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Behind the Scenes With Cinderella
|Grades||3 – 5|
|Lesson Plan Type||Unit|
|Estimated Time||Approximately seven 45- to 60-minute sessions|
The Cinderella story most familiar to students is based on a 17th-century French version by Charles Perrault, but there are similar stories told all around the world. Students compare the classic tale with a version set in the pre–Civil War South, Moss Gown by William Hooks, noting the architecture, weather, time period, and culture as depicted in the text and illustrations. Internet research projects and Story Map graphic organizers then provide background for a discussion of how the setting of a story affects the characters and plot. Students read one or more other versions of the Cinderella story and compare them using a Venn diagram. During the final two sessions, students plan, write, and peer edit their own Cinderella stories.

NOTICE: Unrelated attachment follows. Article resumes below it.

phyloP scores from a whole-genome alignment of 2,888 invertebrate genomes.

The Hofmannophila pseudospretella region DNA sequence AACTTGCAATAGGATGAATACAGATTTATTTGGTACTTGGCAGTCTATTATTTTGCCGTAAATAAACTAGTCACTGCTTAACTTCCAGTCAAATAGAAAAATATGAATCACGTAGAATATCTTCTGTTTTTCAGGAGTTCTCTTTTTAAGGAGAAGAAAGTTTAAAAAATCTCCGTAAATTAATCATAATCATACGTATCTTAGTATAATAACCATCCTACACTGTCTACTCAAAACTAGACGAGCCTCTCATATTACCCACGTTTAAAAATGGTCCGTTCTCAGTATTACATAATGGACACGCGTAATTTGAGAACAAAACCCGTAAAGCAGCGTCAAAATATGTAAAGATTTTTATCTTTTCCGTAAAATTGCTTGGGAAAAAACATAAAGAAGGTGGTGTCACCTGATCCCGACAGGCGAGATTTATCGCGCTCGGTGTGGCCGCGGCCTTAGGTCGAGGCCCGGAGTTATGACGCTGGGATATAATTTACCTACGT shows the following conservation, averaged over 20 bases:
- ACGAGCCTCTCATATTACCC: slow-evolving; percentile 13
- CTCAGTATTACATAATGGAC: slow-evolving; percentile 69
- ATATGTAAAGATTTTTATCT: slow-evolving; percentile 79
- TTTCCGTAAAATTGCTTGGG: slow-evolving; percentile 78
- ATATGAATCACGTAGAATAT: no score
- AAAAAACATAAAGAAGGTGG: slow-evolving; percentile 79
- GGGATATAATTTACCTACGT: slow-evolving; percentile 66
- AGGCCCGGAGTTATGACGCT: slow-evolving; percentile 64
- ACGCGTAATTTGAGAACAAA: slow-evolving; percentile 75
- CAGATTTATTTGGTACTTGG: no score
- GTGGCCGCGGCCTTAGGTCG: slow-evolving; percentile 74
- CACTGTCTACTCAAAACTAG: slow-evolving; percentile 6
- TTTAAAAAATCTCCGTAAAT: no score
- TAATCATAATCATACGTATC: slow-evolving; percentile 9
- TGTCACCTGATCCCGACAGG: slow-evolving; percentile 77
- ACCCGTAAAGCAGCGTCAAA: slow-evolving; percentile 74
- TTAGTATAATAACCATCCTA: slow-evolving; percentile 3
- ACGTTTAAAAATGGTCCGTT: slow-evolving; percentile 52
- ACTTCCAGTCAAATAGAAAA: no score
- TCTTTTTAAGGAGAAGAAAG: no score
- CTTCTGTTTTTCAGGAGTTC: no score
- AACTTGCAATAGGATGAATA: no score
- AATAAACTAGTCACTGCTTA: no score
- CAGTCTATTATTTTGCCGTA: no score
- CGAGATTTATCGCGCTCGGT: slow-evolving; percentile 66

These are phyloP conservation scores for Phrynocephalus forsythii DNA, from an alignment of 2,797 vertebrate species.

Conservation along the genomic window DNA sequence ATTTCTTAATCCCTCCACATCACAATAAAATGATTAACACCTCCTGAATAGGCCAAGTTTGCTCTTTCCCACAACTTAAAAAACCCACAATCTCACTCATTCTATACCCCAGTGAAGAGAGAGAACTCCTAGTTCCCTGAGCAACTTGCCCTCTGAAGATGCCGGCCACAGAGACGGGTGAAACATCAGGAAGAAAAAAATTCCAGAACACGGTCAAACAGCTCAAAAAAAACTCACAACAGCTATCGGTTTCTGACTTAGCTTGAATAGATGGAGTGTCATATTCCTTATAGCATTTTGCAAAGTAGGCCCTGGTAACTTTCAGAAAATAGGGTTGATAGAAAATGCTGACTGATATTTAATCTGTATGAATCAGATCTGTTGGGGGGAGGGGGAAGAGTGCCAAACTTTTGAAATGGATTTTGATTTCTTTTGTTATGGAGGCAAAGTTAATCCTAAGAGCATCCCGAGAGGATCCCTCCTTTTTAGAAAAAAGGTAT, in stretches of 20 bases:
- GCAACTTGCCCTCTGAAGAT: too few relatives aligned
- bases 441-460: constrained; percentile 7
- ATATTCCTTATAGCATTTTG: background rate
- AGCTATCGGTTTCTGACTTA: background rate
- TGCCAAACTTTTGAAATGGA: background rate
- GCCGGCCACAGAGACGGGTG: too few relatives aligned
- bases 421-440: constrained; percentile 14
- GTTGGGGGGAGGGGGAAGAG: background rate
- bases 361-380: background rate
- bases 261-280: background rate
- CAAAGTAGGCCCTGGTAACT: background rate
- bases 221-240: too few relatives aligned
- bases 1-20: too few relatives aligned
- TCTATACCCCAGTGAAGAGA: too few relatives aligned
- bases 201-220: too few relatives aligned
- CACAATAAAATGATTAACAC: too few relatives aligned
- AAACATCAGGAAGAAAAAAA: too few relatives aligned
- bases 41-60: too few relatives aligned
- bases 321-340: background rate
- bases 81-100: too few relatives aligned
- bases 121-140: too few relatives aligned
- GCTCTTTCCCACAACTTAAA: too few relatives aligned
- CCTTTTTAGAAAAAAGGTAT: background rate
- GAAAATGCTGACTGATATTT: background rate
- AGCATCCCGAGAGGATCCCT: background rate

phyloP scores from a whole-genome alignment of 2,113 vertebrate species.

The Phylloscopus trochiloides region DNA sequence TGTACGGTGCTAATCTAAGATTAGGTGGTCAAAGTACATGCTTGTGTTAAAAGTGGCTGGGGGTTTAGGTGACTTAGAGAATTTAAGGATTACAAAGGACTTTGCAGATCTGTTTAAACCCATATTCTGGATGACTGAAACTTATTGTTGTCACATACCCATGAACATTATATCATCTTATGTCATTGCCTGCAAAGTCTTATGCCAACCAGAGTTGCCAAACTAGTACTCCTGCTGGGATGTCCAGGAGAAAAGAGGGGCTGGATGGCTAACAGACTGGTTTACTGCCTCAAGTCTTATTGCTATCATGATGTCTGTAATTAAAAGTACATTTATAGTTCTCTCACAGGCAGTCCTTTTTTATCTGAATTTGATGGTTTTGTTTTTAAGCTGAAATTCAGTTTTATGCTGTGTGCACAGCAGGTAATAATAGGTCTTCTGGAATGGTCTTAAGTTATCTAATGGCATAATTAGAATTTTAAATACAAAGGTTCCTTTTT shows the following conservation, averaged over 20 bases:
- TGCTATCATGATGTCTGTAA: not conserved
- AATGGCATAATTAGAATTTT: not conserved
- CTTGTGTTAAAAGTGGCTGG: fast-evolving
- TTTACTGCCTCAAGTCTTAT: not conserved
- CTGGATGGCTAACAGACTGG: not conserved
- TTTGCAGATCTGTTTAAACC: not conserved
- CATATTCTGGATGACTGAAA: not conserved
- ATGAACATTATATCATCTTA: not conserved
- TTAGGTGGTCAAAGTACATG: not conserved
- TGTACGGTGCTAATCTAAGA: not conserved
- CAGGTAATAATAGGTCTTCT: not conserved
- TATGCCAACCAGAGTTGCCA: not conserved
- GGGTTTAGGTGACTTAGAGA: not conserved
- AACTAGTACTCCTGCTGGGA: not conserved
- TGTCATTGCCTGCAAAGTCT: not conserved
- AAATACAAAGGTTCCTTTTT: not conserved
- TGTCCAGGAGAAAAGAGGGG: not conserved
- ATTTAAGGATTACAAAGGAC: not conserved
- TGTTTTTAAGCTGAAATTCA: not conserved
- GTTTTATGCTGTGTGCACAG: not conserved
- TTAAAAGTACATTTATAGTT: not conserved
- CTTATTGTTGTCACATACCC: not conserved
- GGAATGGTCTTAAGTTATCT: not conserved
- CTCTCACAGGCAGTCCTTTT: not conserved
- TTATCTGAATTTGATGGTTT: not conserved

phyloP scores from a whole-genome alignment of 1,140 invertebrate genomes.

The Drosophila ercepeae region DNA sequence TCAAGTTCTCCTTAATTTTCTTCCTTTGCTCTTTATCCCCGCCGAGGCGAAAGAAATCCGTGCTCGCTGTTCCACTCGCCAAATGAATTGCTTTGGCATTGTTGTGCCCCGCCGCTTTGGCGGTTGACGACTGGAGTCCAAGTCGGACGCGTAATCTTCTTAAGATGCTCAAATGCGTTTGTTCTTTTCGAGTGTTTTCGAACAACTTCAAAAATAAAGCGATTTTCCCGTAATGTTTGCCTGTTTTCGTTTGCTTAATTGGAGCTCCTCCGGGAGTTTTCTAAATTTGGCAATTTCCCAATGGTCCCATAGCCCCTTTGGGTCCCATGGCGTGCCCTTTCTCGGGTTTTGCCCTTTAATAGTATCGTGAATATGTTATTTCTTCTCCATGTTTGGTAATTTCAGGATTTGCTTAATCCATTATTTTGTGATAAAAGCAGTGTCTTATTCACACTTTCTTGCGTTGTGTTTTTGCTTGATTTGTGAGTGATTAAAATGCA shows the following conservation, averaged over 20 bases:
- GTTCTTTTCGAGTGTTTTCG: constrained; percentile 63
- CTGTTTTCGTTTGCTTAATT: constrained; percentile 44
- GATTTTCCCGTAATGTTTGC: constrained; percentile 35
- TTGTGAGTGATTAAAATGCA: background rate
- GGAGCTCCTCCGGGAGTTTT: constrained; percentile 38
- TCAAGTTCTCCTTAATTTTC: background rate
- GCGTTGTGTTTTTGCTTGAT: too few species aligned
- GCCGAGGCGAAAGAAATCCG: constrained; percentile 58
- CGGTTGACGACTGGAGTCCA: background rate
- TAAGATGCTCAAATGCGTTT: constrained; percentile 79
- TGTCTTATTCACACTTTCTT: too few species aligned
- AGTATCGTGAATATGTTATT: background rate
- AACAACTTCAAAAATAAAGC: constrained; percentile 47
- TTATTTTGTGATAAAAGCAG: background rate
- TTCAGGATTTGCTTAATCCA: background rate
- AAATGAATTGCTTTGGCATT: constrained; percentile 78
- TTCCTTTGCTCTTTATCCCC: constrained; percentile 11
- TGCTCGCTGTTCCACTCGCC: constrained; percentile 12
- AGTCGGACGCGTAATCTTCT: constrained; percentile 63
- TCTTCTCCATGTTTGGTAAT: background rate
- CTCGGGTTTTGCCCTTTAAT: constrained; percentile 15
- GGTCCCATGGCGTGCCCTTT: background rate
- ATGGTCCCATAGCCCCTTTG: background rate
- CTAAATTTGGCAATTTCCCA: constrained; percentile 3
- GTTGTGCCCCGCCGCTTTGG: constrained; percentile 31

Retelling the Cinderella Story: This website offers suggestions of versions of the Cinderella story from around the world.
Flickinger, G.G., Garcia, I.M., & Long, E.S. (1992). Beanstalk heroes: Jack and Jim in an integrated primary curriculum. The Reading Teacher, 46(1), 75-79.
- The allure of folk tales can be tapped to develop literacy in young students through many authentic cross-curricular experiences that promote integration of the language arts.
- Reading and comparing several versions of traditional tales can be a way of developing critical thinking.
Young, T.A. (Ed.). (2004). Happily Ever After: Sharing Folk Literature With Elementary and Middle School Students. Newark, DE: International Reading Association.